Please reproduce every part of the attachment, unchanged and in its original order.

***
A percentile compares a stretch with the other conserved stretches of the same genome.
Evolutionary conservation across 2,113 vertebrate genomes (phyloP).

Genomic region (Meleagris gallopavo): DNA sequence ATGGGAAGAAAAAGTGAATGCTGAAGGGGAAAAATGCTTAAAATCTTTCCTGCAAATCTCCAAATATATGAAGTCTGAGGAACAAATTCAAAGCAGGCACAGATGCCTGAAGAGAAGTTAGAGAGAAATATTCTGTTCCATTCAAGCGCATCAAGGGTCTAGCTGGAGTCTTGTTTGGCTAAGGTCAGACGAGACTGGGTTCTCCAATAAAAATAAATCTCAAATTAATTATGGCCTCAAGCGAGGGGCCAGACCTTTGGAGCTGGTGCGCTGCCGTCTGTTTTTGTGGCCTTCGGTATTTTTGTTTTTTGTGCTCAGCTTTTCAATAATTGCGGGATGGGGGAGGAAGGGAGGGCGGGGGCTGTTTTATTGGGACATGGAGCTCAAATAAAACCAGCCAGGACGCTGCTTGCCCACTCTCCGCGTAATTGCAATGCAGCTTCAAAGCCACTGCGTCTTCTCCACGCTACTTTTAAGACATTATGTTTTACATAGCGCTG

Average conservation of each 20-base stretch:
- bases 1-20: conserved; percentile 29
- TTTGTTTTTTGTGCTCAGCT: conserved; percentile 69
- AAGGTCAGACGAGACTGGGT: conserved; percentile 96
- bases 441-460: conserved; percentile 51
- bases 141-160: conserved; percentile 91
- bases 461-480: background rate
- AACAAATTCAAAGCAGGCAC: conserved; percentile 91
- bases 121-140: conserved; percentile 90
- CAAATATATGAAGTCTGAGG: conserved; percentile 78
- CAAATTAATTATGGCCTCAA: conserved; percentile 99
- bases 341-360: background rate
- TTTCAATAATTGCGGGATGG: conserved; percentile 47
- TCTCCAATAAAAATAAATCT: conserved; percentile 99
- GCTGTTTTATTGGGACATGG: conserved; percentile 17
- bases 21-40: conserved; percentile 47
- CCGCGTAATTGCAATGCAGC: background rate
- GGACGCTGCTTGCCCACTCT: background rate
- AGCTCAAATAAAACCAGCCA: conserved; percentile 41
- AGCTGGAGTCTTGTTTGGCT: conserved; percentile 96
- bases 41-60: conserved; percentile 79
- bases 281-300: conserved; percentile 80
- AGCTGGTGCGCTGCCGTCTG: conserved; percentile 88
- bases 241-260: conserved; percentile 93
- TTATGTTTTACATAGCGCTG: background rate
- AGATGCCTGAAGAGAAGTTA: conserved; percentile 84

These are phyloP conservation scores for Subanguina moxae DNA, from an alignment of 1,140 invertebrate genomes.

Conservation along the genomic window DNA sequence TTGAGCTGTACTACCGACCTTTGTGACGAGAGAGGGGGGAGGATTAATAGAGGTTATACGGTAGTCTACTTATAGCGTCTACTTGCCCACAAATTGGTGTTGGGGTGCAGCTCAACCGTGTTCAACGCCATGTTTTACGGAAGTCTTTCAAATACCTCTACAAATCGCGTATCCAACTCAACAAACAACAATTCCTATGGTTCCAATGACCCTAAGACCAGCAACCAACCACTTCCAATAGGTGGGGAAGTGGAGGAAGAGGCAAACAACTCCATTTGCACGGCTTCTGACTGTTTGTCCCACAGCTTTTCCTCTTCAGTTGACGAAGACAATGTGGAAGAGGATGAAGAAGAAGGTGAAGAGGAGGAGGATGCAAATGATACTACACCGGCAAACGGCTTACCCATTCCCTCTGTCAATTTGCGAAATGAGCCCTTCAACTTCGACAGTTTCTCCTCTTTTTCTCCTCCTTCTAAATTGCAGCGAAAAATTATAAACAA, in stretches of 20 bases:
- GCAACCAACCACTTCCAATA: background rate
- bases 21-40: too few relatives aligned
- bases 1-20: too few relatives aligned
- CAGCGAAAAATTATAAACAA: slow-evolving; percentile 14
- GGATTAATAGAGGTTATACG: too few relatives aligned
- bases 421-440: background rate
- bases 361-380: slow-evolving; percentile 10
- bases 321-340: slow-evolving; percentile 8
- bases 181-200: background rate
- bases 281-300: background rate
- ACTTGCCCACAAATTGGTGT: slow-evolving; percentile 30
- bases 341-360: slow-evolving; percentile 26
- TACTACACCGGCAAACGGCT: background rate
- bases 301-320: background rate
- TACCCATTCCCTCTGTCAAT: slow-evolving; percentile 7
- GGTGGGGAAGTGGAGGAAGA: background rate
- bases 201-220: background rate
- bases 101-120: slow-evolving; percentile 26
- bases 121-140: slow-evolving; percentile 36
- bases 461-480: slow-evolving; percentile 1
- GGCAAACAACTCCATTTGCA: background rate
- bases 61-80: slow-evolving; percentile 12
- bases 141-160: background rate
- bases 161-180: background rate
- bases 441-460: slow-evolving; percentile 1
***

A percentile compares a stretch with the other conserved stretches of the same genome.
Evolutionary conservation across 2,113 vertebrate genomes (phyloP).

Genomic region (Meleagris gallopavo): DNA sequence ATGGGAAGAAAAAGTGAATGCTGAAGGGGAAAAATGCTTAAAATCTTTCCTGCAAATCTCCAAATATATGAAGTCTGAGGAACAAATTCAAAGCAGGCACAGATGCCTGAAGAGAAGTTAGAGAGAAATATTCTGTTCCATTCAAGCGCATCAAGGGTCTAGCTGGAGTCTTGTTTGGCTAAGGTCAGACGAGACTGGGTTCTCCAATAAAAATAAATCTCAAATTAATTATGGCCTCAAGCGAGGGGCCAGACCTTTGGAGCTGGTGCGCTGCCGTCTGTTTTTGTGGCCTTCGGTATTTTTGTTTTTTGTGCTCAGCTTTTCAATAATTGCGGGATGGGGGAGGAAGGGAGGGCGGGGGCTGTTTTATTGGGACATGGAGCTCAAATAAAACCAGCCAGGACGCTGCTTGCCCACTCTCCGCGTAATTGCAATGCAGCTTCAAAGCCACTGCGTCTTCTCCACGCTACTTTTAAGACATTATGTTTTACATAGCGCTG

Average conservation of each 20-base stretch:
- bases 1-20: conserved; percentile 29
- TTTGTTTTTTGTGCTCAGCT: conserved; percentile 69
- AAGGTCAGACGAGACTGGGT: conserved; percentile 96
- bases 441-460: conserved; percentile 51
- bases 141-160: conserved; percentile 91
- bases 461-480: background rate
- AACAAATTCAAAGCAGGCAC: conserved; percentile 91
- bases 121-140: conserved; percentile 90
- CAAATATATGAAGTCTGAGG: conserved; percentile 78
- CAAATTAATTATGGCCTCAA: conserved; percentile 99
- bases 341-360: background rate
- TTTCAATAATTGCGGGATGG: conserved; percentile 47
- TCTCCAATAAAAATAAATCT: conserved; percentile 99
- GCTGTTTTATTGGGACATGG: conserved; percentile 17
- bases 21-40: conserved; percentile 47
- CCGCGTAATTGCAATGCAGC: background rate
- GGACGCTGCTTGCCCACTCT: background rate
- AGCTCAAATAAAACCAGCCA: conserved; percentile 41
- AGCTGGAGTCTTGTTTGGCT: conserved; percentile 96
- bases 41-60: conserved; percentile 79
- bases 281-300: conserved; percentile 80
- AGCTGGTGCGCTGCCGTCTG: conserved; percentile 88
- bases 241-260: conserved; percentile 93
- TTATGTTTTACATAGCGCTG: background rate
- AGATGCCTGAAGAGAAGTTA: conserved; percentile 84

These are phyloP conservation scores for Subanguina moxae DNA, from an alignment of 1,140 invertebrate genomes.

Conservation along the genomic window DNA sequence TTGAGCTGTACTACCGACCTTTGTGACGAGAGAGGGGGGAGGATTAATAGAGGTTATACGGTAGTCTACTTATAGCGTCTACTTGCCCACAAATTGGTGTTGGGGTGCAGCTCAACCGTGTTCAACGCCATGTTTTACGGAAGTCTTTCAAATACCTCTACAAATCGCGTATCCAACTCAACAAACAACAATTCCTATGGTTCCAATGACCCTAAGACCAGCAACCAACCACTTCCAATAGGTGGGGAAGTGGAGGAAGAGGCAAACAACTCCATTTGCACGGCTTCTGACTGTTTGTCCCACAGCTTTTCCTCTTCAGTTGACGAAGACAATGTGGAAGAGGATGAAGAAGAAGGTGAAGAGGAGGAGGATGCAAATGATACTACACCGGCAAACGGCTTACCCATTCCCTCTGTCAATTTGCGAAATGAGCCCTTCAACTTCGACAGTTTCTCCTCTTTTTCTCCTCCTTCTAAATTGCAGCGAAAAATTATAAACAA, in stretches of 20 bases:
- GCAACCAACCACTTCCAATA: background rate
- bases 21-40: too few relatives aligned
- bases 1-20: too few relatives aligned
- CAGCGAAAAATTATAAACAA: slow-evolving; percentile 14
- GGATTAATAGAGGTTATACG: too few relatives aligned
- bases 421-440: background rate
- bases 361-380: slow-evolving; percentile 10
- bases 321-340: slow-evolving; percentile 8
- bases 181-200: background rate
- bases 281-300: background rate
- ACTTGCCCACAAATTGGTGT: slow-evolving; percentile 30
- bases 341-360: slow-evolving; percentile 26
- TACTACACCGGCAAACGGCT: background rate
- bases 301-320: background rate
- TACCCATTCCCTCTGTCAAT: slow-evolving; percentile 7
- GGTGGGGAAGTGGAGGAAGA: background rate
- bases 201-220: background rate
- bases 101-120: slow-evolving; percentile 26
- bases 121-140: slow-evolving; percentile 36
- bases 461-480: slow-evolving; percentile 1
- GGCAAACAACTCCATTTGCA: background rate
- bases 61-80: slow-evolving; percentile 12
- bases 141-160: background rate
- bases 161-180: background rate
- bases 441-460: slow-evolving; percentile 1